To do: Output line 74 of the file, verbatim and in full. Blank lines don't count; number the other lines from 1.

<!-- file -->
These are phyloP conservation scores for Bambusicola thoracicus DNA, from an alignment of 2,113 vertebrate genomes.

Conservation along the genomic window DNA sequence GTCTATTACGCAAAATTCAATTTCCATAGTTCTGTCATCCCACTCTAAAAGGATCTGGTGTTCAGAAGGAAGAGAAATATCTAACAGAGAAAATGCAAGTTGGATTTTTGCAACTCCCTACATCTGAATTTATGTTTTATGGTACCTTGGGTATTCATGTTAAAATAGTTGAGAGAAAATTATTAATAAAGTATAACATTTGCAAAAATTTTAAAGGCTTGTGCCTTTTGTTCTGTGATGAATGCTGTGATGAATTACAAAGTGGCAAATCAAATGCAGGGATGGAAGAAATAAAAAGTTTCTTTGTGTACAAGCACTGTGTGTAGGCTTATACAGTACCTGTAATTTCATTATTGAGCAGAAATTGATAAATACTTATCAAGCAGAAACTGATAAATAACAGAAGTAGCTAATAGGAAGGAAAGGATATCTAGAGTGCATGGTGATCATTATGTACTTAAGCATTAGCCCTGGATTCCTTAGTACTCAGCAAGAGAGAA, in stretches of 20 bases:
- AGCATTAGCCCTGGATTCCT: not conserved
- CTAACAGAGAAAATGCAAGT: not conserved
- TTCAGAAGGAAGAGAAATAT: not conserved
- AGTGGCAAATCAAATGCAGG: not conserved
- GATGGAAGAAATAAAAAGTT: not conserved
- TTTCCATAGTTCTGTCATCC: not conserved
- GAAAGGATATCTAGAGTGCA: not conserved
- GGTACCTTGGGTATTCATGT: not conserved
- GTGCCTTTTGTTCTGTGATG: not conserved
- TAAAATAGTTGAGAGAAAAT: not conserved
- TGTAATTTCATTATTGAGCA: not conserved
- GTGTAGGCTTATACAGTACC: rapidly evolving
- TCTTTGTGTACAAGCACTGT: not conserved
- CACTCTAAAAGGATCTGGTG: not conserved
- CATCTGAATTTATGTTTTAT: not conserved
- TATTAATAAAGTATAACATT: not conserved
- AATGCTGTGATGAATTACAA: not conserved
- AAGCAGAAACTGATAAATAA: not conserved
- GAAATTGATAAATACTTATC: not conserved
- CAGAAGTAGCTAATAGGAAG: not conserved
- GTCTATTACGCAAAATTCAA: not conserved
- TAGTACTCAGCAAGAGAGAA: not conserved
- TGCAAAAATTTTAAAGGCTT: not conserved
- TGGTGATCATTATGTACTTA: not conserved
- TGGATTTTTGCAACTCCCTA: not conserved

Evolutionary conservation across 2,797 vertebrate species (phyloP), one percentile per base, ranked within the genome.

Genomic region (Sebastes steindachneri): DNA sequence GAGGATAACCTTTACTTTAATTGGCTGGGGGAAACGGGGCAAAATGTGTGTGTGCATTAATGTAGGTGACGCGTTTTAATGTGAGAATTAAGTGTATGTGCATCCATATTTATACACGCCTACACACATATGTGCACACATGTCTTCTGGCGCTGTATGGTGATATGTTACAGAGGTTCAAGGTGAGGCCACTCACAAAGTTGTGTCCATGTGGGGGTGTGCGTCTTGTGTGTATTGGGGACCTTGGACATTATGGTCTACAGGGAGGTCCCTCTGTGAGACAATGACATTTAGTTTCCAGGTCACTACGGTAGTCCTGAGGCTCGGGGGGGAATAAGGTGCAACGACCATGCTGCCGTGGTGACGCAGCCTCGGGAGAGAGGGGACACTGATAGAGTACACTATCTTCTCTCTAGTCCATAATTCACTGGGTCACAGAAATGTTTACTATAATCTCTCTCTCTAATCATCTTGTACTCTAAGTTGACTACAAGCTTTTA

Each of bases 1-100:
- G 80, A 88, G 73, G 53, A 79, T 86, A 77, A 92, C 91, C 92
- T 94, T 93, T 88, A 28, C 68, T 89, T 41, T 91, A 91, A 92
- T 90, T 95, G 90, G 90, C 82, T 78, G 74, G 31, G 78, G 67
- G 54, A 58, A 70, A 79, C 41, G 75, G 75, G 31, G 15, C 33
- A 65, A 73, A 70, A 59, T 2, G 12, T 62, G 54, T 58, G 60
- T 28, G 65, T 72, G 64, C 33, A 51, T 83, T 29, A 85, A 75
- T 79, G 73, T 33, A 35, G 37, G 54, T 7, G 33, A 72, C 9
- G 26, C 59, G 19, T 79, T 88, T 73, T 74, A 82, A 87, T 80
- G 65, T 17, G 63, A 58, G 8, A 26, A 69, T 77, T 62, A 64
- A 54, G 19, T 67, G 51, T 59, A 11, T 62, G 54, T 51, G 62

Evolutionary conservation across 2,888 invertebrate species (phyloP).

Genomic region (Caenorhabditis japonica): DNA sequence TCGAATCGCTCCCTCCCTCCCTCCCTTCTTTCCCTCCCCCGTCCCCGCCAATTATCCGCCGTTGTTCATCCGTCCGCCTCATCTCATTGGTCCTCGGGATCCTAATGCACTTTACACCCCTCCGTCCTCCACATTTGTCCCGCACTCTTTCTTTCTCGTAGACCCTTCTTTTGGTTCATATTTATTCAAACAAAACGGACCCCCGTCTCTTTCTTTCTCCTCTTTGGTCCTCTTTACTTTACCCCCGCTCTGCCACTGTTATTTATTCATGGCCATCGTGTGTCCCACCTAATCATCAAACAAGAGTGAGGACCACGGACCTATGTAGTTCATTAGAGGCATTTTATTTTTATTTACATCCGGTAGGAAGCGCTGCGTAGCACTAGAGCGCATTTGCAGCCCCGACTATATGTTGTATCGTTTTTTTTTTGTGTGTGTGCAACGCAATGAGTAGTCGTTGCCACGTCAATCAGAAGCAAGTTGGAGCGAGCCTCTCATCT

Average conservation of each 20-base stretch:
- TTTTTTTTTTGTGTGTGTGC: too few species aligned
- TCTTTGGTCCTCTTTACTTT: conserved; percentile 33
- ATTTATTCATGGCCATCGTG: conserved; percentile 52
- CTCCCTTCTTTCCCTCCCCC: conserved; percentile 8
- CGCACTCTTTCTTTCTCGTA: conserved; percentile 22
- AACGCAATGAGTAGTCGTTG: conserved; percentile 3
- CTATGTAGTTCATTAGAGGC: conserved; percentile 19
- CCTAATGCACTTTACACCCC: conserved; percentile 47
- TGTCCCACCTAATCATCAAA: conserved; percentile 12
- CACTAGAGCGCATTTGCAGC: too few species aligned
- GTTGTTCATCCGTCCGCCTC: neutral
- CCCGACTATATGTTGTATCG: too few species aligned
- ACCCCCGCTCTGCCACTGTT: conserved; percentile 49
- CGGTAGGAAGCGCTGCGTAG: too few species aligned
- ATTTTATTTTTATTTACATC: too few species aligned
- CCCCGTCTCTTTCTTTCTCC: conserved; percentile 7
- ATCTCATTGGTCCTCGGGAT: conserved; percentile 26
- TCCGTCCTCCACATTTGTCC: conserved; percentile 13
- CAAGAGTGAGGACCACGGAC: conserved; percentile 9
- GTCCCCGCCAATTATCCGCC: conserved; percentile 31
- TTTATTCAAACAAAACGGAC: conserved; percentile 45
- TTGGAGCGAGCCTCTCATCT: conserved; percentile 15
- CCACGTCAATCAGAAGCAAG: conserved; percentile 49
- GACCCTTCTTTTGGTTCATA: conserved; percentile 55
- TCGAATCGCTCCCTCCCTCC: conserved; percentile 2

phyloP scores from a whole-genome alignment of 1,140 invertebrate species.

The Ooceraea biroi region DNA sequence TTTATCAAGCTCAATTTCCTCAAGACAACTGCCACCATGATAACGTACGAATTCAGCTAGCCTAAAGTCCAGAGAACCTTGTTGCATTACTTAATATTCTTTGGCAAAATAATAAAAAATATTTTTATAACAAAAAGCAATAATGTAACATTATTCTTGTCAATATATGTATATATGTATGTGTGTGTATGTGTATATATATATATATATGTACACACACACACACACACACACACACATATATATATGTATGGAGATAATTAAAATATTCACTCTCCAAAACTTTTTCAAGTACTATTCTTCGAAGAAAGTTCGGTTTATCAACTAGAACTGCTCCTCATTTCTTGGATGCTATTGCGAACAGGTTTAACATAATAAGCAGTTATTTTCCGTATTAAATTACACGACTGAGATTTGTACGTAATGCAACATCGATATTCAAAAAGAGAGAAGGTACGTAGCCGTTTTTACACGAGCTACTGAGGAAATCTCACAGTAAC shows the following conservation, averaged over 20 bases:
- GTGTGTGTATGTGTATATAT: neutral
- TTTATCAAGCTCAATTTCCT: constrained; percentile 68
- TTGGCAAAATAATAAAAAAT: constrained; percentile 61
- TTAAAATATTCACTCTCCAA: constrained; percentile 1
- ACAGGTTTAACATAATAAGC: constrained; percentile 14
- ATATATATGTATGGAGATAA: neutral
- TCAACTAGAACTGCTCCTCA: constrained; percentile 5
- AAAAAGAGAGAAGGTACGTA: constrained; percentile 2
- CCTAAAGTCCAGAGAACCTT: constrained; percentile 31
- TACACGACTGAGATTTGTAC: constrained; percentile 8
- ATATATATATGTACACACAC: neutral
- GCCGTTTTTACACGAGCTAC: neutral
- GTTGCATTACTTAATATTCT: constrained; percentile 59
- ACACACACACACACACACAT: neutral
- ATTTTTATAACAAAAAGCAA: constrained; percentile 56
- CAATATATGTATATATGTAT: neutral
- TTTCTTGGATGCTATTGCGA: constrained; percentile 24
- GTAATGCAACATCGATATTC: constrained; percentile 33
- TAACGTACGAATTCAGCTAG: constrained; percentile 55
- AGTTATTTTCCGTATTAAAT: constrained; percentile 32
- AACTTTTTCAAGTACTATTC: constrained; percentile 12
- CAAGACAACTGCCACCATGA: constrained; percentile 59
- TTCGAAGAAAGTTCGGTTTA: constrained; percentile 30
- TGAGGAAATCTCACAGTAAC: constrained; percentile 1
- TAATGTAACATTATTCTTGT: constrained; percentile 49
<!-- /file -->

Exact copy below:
- TTAAAATATTCACTCTCCAA: constrained; percentile 1